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Friday, February 17, 2023

5 Simple Strategies for Coping with Grief and Finding Meaning; A Personal Story.

7 am May 13, 2014. 

I was sitting joyfully on the reading table in my tiny student room at Ekosodin (University of Benin), answering my mother's phone call and listening to her sing birthday songs to me when a notification of an incoming call beeped in my ear. It was my cousin IK. After talking with my mum, my phone rang again. It was IK calling a second time to wish me happy birthday. 

Image of a person sitting alone and dealing with grief
Image of a lady sitting alone on a beach

I don't usually get to speak to him on the phone on occasions like my birthday; I wonder if he remembers my birthday anyways. But it does not even matter to me. He's my favorite cousin; he is intelligent, young (though much older than myself) and very accommodating. Sharing your problems with IK brings an unusual calmness and tranquility to your troubled soul. He will never judge anyone. 

I remember when I was suspended in my early senior secondary school days. He was in law school Enugu campus then. After serving my suspension, I recall that he told my Dad to stay home while he took me back to school. According to him, he understood me more than my parents, and honestly, he did. 

At the principal's office, when our "sins" were read out, some parents/guardians lost their cool and descended on their children, beating them to stupor; the same thing my father would've done. My cousin was all smiles throughout the session. He later took me to a corner and advised me before letting me return to my hostel. Those words of advice from him were without any judgment. He earned ample space in my heart since then, and I shunned most of my delinquencies, perhaps to make him proud.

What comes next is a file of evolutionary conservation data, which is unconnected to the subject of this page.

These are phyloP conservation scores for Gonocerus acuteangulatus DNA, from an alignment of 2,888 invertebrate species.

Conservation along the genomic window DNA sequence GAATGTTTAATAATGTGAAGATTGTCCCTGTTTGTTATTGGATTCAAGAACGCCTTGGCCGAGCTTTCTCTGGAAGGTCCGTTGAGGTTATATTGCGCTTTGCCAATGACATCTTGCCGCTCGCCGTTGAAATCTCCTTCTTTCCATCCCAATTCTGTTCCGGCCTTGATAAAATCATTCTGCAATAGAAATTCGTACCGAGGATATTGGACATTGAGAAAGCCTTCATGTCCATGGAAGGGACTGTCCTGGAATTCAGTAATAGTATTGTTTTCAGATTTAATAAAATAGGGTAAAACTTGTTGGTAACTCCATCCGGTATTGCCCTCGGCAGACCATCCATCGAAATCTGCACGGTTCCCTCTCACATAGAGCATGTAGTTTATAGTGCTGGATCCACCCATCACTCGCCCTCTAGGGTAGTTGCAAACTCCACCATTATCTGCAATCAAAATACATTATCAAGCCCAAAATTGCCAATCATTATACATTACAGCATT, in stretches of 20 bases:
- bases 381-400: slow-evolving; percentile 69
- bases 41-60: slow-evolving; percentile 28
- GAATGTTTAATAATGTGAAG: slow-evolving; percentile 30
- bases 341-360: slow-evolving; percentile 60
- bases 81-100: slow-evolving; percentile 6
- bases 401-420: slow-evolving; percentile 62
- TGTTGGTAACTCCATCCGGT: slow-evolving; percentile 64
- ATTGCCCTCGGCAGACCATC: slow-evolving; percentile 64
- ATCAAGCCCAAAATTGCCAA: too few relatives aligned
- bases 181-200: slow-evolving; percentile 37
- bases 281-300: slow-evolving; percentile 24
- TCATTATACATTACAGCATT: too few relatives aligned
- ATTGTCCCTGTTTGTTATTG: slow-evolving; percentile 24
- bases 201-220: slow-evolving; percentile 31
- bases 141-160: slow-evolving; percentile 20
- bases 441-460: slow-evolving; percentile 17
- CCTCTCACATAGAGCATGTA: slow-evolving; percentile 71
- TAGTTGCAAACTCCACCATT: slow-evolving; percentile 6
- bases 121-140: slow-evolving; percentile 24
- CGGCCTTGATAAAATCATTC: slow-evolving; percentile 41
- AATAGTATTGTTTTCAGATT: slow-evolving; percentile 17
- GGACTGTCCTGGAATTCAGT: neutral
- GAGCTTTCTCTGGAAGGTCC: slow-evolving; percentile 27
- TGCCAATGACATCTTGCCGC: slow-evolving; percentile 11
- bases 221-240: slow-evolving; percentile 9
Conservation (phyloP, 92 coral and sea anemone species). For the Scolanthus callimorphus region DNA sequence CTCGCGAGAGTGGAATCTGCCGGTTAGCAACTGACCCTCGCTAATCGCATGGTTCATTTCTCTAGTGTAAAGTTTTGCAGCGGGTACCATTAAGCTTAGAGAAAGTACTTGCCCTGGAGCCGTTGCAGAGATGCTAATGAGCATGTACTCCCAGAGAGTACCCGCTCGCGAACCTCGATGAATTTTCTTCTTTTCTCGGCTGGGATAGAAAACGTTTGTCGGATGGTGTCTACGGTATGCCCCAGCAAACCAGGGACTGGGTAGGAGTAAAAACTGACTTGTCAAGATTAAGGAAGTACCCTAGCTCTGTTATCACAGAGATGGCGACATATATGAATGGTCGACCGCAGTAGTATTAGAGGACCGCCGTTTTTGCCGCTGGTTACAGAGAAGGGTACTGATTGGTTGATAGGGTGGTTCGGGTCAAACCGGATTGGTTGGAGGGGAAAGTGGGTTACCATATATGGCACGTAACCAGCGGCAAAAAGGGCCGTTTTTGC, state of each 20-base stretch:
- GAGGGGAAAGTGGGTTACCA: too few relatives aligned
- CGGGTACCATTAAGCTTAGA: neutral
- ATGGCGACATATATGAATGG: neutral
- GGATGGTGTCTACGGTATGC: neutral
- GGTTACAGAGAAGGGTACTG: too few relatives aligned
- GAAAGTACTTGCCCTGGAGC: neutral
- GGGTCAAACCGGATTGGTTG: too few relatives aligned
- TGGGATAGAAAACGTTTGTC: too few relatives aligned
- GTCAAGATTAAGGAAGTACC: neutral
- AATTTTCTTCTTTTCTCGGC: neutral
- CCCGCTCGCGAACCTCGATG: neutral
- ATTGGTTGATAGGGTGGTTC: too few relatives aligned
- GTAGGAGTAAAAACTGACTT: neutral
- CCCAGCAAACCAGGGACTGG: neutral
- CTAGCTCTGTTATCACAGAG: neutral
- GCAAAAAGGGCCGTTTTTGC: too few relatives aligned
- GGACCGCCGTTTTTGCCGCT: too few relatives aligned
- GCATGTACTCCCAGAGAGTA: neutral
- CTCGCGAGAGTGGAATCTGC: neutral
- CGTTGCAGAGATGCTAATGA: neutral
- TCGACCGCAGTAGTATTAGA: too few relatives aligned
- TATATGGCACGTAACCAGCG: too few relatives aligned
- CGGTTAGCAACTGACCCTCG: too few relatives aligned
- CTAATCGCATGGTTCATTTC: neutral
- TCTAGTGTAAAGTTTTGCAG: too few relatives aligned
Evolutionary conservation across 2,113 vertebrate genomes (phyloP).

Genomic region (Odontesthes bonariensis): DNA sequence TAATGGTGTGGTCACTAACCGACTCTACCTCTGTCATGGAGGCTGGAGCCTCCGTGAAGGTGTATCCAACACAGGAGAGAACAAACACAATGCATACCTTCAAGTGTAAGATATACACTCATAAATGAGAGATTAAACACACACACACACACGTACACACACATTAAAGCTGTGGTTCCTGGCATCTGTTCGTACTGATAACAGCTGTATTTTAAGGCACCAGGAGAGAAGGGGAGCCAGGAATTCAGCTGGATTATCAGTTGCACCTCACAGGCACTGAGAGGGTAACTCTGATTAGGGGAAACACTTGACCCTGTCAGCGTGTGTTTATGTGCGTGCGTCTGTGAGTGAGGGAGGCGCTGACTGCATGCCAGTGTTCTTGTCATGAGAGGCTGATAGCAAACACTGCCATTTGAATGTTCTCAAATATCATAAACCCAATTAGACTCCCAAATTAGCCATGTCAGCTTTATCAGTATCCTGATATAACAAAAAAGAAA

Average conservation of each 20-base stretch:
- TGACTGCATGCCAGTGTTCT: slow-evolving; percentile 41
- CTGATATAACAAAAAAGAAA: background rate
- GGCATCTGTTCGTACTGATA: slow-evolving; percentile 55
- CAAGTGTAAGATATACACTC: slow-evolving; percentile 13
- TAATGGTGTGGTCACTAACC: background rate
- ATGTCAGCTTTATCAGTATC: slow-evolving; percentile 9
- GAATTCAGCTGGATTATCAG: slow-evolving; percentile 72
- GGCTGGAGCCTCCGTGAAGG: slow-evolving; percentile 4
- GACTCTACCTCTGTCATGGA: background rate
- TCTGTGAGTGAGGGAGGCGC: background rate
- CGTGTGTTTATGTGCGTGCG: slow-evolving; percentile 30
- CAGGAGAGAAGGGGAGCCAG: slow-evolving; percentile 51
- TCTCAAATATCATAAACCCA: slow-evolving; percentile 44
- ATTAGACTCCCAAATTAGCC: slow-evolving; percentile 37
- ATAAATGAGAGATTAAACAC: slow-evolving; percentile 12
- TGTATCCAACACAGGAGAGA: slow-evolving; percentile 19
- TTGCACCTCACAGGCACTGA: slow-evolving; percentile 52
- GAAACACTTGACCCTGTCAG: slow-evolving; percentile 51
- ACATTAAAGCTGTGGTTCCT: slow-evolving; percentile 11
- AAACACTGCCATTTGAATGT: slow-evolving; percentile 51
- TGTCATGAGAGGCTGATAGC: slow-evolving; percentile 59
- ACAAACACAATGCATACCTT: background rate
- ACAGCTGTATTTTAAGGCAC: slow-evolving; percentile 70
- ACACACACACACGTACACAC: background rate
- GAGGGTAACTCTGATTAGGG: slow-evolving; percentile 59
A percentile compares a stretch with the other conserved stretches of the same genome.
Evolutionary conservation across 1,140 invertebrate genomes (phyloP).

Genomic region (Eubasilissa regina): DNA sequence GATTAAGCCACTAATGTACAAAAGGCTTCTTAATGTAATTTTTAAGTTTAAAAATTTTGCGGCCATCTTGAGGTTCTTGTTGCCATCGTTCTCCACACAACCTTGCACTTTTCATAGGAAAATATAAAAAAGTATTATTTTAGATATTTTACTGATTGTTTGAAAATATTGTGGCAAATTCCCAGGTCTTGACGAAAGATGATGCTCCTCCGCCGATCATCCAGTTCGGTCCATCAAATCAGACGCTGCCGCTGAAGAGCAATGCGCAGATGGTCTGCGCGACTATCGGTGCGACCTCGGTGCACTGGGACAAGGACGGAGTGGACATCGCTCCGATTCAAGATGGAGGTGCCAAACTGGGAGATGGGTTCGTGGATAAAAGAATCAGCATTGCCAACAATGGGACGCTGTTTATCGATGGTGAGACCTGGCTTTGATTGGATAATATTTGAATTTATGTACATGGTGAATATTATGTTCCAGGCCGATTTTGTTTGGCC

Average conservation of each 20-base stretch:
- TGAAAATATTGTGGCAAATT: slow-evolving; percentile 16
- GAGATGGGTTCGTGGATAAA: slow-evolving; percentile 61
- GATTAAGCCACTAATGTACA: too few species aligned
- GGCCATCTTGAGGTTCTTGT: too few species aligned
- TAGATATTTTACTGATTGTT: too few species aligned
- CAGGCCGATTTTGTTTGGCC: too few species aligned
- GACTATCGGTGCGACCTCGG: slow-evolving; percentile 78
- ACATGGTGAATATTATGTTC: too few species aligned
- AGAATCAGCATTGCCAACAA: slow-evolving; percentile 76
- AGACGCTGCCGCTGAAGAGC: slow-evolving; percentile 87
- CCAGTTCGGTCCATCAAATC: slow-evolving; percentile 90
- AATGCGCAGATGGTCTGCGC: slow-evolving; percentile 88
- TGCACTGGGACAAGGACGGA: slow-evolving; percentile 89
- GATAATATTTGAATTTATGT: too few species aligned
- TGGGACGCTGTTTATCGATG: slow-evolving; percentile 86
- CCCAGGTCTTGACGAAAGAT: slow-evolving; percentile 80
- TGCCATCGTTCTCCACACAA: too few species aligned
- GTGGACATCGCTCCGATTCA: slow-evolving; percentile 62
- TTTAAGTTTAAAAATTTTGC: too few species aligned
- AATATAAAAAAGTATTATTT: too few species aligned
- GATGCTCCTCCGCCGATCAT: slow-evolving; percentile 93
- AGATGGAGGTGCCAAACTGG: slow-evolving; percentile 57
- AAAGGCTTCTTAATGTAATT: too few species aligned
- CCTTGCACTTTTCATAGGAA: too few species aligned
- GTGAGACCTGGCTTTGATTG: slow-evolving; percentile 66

On this special birthday of mine, he was in my Father‟s house in Nsukka, which was a little strange to me. I asked why he had left his job and family in Lagos to be at my house at that time of the year. He told me he was just sick and needed to get some special attention at home. His mother, my ever-glowing and smiling aunt had just died a few months back from “just being sick.” 

I was earnestly worried about this sudden sickness that warranted him to be in Nsukka at that point. Still, I didn't want to raise any alarm. IK didn't sound very ill, and my mother would tell me later that he was responding well to treatment even though the sickness was strange. Why worry, then? 

3.40am May 16th, 2014. 

My phone rang out loud in the dead hours of the morning. It was my sister, Ada. I picked up, but I couldn't hear clearly from her end. After minutes of her weeping and of me sweating and asking what the matter was, she managed to mumble the cruelest three words of my life "IK is dead.‟